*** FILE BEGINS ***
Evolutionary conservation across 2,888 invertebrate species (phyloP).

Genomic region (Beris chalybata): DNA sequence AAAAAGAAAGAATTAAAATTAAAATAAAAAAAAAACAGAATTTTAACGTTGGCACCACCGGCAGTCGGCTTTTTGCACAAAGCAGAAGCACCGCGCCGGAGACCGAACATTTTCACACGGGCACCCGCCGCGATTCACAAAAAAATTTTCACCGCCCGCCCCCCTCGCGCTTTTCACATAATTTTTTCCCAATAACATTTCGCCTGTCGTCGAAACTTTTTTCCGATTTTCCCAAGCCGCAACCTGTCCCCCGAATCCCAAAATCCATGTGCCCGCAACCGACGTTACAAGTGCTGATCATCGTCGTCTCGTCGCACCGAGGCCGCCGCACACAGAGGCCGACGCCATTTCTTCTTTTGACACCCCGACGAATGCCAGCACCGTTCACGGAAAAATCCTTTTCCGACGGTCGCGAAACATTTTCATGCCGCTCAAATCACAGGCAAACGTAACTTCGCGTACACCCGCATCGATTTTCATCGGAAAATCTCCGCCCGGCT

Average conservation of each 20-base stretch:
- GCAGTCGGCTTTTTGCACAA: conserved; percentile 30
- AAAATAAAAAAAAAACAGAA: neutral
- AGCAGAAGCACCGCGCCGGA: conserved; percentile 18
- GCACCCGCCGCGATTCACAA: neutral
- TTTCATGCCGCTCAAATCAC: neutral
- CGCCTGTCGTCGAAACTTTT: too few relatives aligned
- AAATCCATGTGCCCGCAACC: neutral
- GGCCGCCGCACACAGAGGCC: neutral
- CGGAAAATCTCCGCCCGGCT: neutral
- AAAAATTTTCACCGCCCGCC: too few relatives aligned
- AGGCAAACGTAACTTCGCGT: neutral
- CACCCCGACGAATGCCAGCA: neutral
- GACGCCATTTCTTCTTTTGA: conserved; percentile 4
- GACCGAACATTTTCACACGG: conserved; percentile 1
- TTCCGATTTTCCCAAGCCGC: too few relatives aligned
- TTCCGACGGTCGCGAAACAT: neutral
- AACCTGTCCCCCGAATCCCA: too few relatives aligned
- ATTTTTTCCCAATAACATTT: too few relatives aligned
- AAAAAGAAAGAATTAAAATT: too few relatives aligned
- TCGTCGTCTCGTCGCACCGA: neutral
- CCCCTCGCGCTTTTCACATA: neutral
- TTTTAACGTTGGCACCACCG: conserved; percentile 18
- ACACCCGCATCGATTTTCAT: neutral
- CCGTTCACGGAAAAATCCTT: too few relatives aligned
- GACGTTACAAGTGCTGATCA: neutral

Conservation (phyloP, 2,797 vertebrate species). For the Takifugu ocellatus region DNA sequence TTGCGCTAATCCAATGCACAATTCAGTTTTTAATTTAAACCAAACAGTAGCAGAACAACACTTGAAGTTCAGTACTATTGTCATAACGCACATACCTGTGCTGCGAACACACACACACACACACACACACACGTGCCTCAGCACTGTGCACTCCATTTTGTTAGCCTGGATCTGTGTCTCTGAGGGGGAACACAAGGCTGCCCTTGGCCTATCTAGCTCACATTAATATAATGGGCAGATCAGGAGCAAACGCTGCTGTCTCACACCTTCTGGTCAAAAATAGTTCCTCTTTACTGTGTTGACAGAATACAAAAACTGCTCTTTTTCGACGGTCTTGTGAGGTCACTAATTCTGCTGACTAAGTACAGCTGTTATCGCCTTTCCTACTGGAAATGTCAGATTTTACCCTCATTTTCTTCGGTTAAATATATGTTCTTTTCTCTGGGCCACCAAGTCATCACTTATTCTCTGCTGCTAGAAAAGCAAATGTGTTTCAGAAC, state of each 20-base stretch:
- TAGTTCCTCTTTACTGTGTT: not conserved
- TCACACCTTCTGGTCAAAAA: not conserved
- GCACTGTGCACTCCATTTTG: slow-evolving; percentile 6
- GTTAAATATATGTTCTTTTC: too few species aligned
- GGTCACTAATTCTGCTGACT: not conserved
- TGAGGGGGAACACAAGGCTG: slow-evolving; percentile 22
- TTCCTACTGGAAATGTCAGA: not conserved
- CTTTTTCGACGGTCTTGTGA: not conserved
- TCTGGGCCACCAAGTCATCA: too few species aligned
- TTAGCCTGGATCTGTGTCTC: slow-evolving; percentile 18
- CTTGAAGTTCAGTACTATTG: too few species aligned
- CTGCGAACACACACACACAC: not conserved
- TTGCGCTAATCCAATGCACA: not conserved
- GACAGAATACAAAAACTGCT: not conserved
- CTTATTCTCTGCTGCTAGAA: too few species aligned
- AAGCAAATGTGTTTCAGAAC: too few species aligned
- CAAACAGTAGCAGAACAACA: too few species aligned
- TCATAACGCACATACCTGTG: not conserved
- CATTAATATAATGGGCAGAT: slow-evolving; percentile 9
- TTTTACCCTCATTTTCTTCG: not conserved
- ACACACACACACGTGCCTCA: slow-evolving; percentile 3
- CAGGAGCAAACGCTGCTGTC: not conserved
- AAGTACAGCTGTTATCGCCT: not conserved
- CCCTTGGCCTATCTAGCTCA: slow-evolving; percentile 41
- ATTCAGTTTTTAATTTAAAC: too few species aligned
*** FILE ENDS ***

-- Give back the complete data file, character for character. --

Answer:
Evolutionary conservation across 2,888 invertebrate species (phyloP).

Genomic region (Beris chalybata): DNA sequence AAAAAGAAAGAATTAAAATTAAAATAAAAAAAAAACAGAATTTTAACGTTGGCACCACCGGCAGTCGGCTTTTTGCACAAAGCAGAAGCACCGCGCCGGAGACCGAACATTTTCACACGGGCACCCGCCGCGATTCACAAAAAAATTTTCACCGCCCGCCCCCCTCGCGCTTTTCACATAATTTTTTCCCAATAACATTTCGCCTGTCGTCGAAACTTTTTTCCGATTTTCCCAAGCCGCAACCTGTCCCCCGAATCCCAAAATCCATGTGCCCGCAACCGACGTTACAAGTGCTGATCATCGTCGTCTCGTCGCACCGAGGCCGCCGCACACAGAGGCCGACGCCATTTCTTCTTTTGACACCCCGACGAATGCCAGCACCGTTCACGGAAAAATCCTTTTCCGACGGTCGCGAAACATTTTCATGCCGCTCAAATCACAGGCAAACGTAACTTCGCGTACACCCGCATCGATTTTCATCGGAAAATCTCCGCCCGGCT

Average conservation of each 20-base stretch:
- GCAGTCGGCTTTTTGCACAA: conserved; percentile 30
- AAAATAAAAAAAAAACAGAA: neutral
- AGCAGAAGCACCGCGCCGGA: conserved; percentile 18
- GCACCCGCCGCGATTCACAA: neutral
- TTTCATGCCGCTCAAATCAC: neutral
- CGCCTGTCGTCGAAACTTTT: too few relatives aligned
- AAATCCATGTGCCCGCAACC: neutral
- GGCCGCCGCACACAGAGGCC: neutral
- CGGAAAATCTCCGCCCGGCT: neutral
- AAAAATTTTCACCGCCCGCC: too few relatives aligned
- AGGCAAACGTAACTTCGCGT: neutral
- CACCCCGACGAATGCCAGCA: neutral
- GACGCCATTTCTTCTTTTGA: conserved; percentile 4
- GACCGAACATTTTCACACGG: conserved; percentile 1
- TTCCGATTTTCCCAAGCCGC: too few relatives aligned
- TTCCGACGGTCGCGAAACAT: neutral
- AACCTGTCCCCCGAATCCCA: too few relatives aligned
- ATTTTTTCCCAATAACATTT: too few relatives aligned
- AAAAAGAAAGAATTAAAATT: too few relatives aligned
- TCGTCGTCTCGTCGCACCGA: neutral
- CCCCTCGCGCTTTTCACATA: neutral
- TTTTAACGTTGGCACCACCG: conserved; percentile 18
- ACACCCGCATCGATTTTCAT: neutral
- CCGTTCACGGAAAAATCCTT: too few relatives aligned
- GACGTTACAAGTGCTGATCA: neutral

Conservation (phyloP, 2,797 vertebrate species). For the Takifugu ocellatus region DNA sequence TTGCGCTAATCCAATGCACAATTCAGTTTTTAATTTAAACCAAACAGTAGCAGAACAACACTTGAAGTTCAGTACTATTGTCATAACGCACATACCTGTGCTGCGAACACACACACACACACACACACACACGTGCCTCAGCACTGTGCACTCCATTTTGTTAGCCTGGATCTGTGTCTCTGAGGGGGAACACAAGGCTGCCCTTGGCCTATCTAGCTCACATTAATATAATGGGCAGATCAGGAGCAAACGCTGCTGTCTCACACCTTCTGGTCAAAAATAGTTCCTCTTTACTGTGTTGACAGAATACAAAAACTGCTCTTTTTCGACGGTCTTGTGAGGTCACTAATTCTGCTGACTAAGTACAGCTGTTATCGCCTTTCCTACTGGAAATGTCAGATTTTACCCTCATTTTCTTCGGTTAAATATATGTTCTTTTCTCTGGGCCACCAAGTCATCACTTATTCTCTGCTGCTAGAAAAGCAAATGTGTTTCAGAAC, state of each 20-base stretch:
- TAGTTCCTCTTTACTGTGTT: not conserved
- TCACACCTTCTGGTCAAAAA: not conserved
- GCACTGTGCACTCCATTTTG: slow-evolving; percentile 6
- GTTAAATATATGTTCTTTTC: too few species aligned
- GGTCACTAATTCTGCTGACT: not conserved
- TGAGGGGGAACACAAGGCTG: slow-evolving; percentile 22
- TTCCTACTGGAAATGTCAGA: not conserved
- CTTTTTCGACGGTCTTGTGA: not conserved
- TCTGGGCCACCAAGTCATCA: too few species aligned
- TTAGCCTGGATCTGTGTCTC: slow-evolving; percentile 18
- CTTGAAGTTCAGTACTATTG: too few species aligned
- CTGCGAACACACACACACAC: not conserved
- TTGCGCTAATCCAATGCACA: not conserved
- GACAGAATACAAAAACTGCT: not conserved
- CTTATTCTCTGCTGCTAGAA: too few species aligned
- AAGCAAATGTGTTTCAGAAC: too few species aligned
- CAAACAGTAGCAGAACAACA: too few species aligned
- TCATAACGCACATACCTGTG: not conserved
- CATTAATATAATGGGCAGAT: slow-evolving; percentile 9
- TTTTACCCTCATTTTCTTCG: not conserved
- ACACACACACACGTGCCTCA: slow-evolving; percentile 3
- CAGGAGCAAACGCTGCTGTC: not conserved
- AAGTACAGCTGTTATCGCCT: not conserved
- CCCTTGGCCTATCTAGCTCA: slow-evolving; percentile 41
- ATTCAGTTTTTAATTTAAAC: too few species aligned